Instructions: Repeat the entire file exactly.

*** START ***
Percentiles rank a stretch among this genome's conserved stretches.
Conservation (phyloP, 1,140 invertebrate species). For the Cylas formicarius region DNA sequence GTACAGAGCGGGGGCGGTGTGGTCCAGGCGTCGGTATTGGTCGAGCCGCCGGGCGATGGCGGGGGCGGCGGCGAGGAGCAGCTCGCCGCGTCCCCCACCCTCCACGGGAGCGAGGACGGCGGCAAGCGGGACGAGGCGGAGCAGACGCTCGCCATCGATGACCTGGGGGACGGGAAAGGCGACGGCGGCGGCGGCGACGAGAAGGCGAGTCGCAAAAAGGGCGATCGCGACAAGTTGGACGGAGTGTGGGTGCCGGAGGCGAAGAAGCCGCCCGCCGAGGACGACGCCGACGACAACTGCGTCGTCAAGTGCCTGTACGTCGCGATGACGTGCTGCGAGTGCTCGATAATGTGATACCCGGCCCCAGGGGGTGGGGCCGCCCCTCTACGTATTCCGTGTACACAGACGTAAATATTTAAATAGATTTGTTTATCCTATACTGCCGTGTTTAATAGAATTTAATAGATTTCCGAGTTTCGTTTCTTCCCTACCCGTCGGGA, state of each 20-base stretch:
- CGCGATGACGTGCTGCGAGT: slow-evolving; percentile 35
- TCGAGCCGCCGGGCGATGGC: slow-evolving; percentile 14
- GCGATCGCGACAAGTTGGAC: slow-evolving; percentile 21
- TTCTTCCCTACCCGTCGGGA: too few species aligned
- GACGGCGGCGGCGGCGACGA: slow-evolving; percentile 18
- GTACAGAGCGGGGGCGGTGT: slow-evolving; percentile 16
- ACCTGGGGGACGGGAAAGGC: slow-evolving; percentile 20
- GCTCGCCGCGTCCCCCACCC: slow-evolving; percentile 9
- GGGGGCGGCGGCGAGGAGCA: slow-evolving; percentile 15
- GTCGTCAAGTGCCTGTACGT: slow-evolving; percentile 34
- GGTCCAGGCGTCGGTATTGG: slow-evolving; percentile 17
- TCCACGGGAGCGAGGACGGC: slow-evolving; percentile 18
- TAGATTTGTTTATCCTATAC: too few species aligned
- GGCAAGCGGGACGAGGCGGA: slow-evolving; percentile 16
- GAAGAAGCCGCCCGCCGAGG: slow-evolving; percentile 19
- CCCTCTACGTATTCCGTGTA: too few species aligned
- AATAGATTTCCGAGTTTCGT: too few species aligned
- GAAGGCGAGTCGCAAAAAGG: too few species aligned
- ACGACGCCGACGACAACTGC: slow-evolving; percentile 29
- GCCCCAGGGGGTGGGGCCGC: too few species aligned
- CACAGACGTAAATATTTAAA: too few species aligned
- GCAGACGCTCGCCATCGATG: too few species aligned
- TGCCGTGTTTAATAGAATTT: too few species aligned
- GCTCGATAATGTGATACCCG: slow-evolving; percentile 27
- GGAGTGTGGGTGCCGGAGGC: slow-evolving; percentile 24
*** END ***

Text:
Percentiles rank a stretch among this genome's conserved stretches.
Conservation (phyloP, 1,140 invertebrate species). For the Cylas formicarius region DNA sequence GTACAGAGCGGGGGCGGTGTGGTCCAGGCGTCGGTATTGGTCGAGCCGCCGGGCGATGGCGGGGGCGGCGGCGAGGAGCAGCTCGCCGCGTCCCCCACCCTCCACGGGAGCGAGGACGGCGGCAAGCGGGACGAGGCGGAGCAGACGCTCGCCATCGATGACCTGGGGGACGGGAAAGGCGACGGCGGCGGCGGCGACGAGAAGGCGAGTCGCAAAAAGGGCGATCGCGACAAGTTGGACGGAGTGTGGGTGCCGGAGGCGAAGAAGCCGCCCGCCGAGGACGACGCCGACGACAACTGCGTCGTCAAGTGCCTGTACGTCGCGATGACGTGCTGCGAGTGCTCGATAATGTGATACCCGGCCCCAGGGGGTGGGGCCGCCCCTCTACGTATTCCGTGTACACAGACGTAAATATTTAAATAGATTTGTTTATCCTATACTGCCGTGTTTAATAGAATTTAATAGATTTCCGAGTTTCGTTTCTTCCCTACCCGTCGGGA, state of each 20-base stretch:
- CGCGATGACGTGCTGCGAGT: slow-evolving; percentile 35
- TCGAGCCGCCGGGCGATGGC: slow-evolving; percentile 14
- GCGATCGCGACAAGTTGGAC: slow-evolving; percentile 21
- TTCTTCCCTACCCGTCGGGA: too few species aligned
- GACGGCGGCGGCGGCGACGA: slow-evolving; percentile 18
- GTACAGAGCGGGGGCGGTGT: slow-evolving; percentile 16
- ACCTGGGGGACGGGAAAGGC: slow-evolving; percentile 20
- GCTCGCCGCGTCCCCCACCC: slow-evolving; percentile 9
- GGGGGCGGCGGCGAGGAGCA: slow-evolving; percentile 15
- GTCGTCAAGTGCCTGTACGT: slow-evolving; percentile 34
- GGTCCAGGCGTCGGTATTGG: slow-evolving; percentile 17
- TCCACGGGAGCGAGGACGGC: slow-evolving; percentile 18
- TAGATTTGTTTATCCTATAC: too few species aligned
- GGCAAGCGGGACGAGGCGGA: slow-evolving; percentile 16
- GAAGAAGCCGCCCGCCGAGG: slow-evolving; percentile 19
- CCCTCTACGTATTCCGTGTA: too few species aligned
- AATAGATTTCCGAGTTTCGT: too few species aligned
- GAAGGCGAGTCGCAAAAAGG: too few species aligned
- ACGACGCCGACGACAACTGC: slow-evolving; percentile 29
- GCCCCAGGGGGTGGGGCCGC: too few species aligned
- CACAGACGTAAATATTTAAA: too few species aligned
- GCAGACGCTCGCCATCGATG: too few species aligned
- TGCCGTGTTTAATAGAATTT: too few species aligned
- GCTCGATAATGTGATACCCG: slow-evolving; percentile 27
- GGAGTGTGGGTGCCGGAGGC: slow-evolving; percentile 24